The News is Out! Nissan Drops the Details on the Production Ready 2023 Z
A blast from the past
In an era of rolling blobs and market-research driven crossovers, some manufacturers are choosing to cut through the generic noise to sing a tune of their own. Enter the new Z. Taking design cues from the iconic 240Z’s front and side profiles and the 300ZX’s rear, the new Z (no, Nissan’s not calling it the 400Z) blends retro design with modern flair.
Fans of the old cars need not fear rusted sheet metal and musty 70’s interior here. The new Z may carry a retro-inspired design, but Nissan’s updated everything to cater to the modern driver.
Much of the interior and exterior remains identical to the aptly named Z Proto revealed last year. Nissan had mentioned the Proto was close to production ready, and we’re hard-pressed to see the differences! The swooping katana-inspired roofline, simple yet elegant body lines, and even flush door-handles have all made it over to the production Z.
The cockpit is layered in a stylish two-tone color scheme, with the top half featuring an anti-glare matte-black finish. The designers took a minimalist approach to the interior – opting for large curved surfaces and familiar knobs and switches for commonly used features like AC and volume control.
The new seats look supportive and comfortable with anti-slip center cushion material, medium-sized side bolsters, and knee bolsters for when you’re carving through high-G corners. They come cloth in the Sport trim and heated leather in the Performance trim.
The iconic center stack 3-gauge setup makes a return – providing on-the-fly analog readings for boost pressure, turbine speed, and battery voltage. The gauge cluster is all digital this time around and is mostly dominated by a large center tach flanked by smaller gauges for oil temp, water temp, and boost pressure.
Nissan touts the leather-wrapped steering wheel as being thicker than the current GTR’s and highlights the groove on top as being similar to that on the R32 GTR. Although Nissan chose to go with a piano-black finish for the steering wheel spokes (read: fingerprint magnet), the inclusion of infotainment and cruise-control buttons (and nothing more) is a welcome touch – steering wheel complexity is for luxury cruisers and Formula 1 cars, not sports cars!
An optional 9-inch touch-screen display comes ready with Apple CarPlay®, Android Auto™, and available NissanConnect® Services. If you opt for this package, you’ll also gain access to available Wi-Fi hotspots, remote access, navigation, and a booming eight-speaker Bose audio system. Looks like the Z has finally caught up with modern infotainment tech!
Manual, RWD, & Twin-Turbos… need we say more?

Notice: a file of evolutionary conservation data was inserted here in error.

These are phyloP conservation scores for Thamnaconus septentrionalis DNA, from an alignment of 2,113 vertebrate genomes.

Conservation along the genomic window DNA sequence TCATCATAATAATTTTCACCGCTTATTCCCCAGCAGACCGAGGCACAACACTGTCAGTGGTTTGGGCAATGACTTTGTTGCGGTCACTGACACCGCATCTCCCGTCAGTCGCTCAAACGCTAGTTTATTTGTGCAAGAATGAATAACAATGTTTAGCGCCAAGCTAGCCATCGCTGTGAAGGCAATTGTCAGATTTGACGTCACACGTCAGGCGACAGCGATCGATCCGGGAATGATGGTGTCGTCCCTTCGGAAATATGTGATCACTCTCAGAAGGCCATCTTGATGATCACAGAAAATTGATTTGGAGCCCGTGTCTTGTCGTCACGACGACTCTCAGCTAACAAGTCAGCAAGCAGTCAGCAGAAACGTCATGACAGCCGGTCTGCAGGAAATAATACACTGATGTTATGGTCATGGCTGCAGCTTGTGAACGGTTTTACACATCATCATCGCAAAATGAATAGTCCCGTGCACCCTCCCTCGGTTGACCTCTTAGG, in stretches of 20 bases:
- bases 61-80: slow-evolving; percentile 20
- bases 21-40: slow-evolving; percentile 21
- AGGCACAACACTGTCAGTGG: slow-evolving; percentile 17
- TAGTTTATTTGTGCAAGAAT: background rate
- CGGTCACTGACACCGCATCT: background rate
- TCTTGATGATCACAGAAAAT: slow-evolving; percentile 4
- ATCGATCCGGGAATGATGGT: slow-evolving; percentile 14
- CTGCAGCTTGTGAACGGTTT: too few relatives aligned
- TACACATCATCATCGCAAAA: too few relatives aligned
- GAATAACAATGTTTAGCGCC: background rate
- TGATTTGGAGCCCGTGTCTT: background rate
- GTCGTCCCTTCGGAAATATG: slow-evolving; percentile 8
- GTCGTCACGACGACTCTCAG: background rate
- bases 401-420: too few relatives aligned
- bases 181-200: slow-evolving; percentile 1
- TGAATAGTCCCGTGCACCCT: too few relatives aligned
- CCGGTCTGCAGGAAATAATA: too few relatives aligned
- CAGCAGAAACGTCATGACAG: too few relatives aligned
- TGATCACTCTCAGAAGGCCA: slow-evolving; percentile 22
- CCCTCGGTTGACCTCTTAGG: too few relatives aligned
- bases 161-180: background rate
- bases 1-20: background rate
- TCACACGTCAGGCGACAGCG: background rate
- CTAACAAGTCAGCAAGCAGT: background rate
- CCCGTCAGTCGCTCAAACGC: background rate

The enthusiast favorite 6-speed manual transmission makes a return (unlike a certain competitor… *cough* Supra *cough*). There’s also the option for a 9-speed automatic if you prefer not to have seppuku-urges when stuck in traffic (I’m looking at you Los Angeles).
Although Nissan hasn’t released pictures of the engine bay just yet, we know that the new Z is packing a power-plant carried over from the Infiniti Q50 Red Sport. This isn’t necessarily a bad thing though. A potent 400hp and 350 lb-ft of torque are pumped out of the tried-and-true 3.0-liter twin-turbo V6. A mechanical limited-slip differential in the back makes sure all that power gets to the ground and keeps the car planted through the corners.
The Proto Spec comes in, you guessed it, the same yellow color as seen on the Z Proto. Forged bronze wheels are accented by yellow brake calipers and the interior is adorned in similar yellow treatment.
The Sport trim comes with 18-inch wheels paired to 2-piston front / single-piston rear brakes, while the Performance model upgrades to 19-inch forged wheels wrapped in performance tires with 4-piston front / 2-piston rear calipers. Anyone familiar with modifying turbocharged cars knows that they allow for near-endless tunability. As with all the previous generations, we expect healthy aftermarket support and tuners itching to get their hands on the new Z.
Coming Spring 2022
Although official pricing has yet to be announced, Nissan USA’s Instagram page has commented that the base Sport model will come in at around $40,000. This undercuts the base 3.0 Toyota Supra by about $10,000 – though the Z’s Performance model will likely be the comparable trim to Toyota’s offering. Regardless, it seems that all the ingredients for a driver-focused sports car are here.
It’s clear Nissan has used their extensive racing background and experience building generations of GTR’s and Z’s to create a modern take on a performance icon. As with many enthusiasts, we’ll be anxiously waiting for these gems to hit showrooms – hopefully without those pesky dealer markups.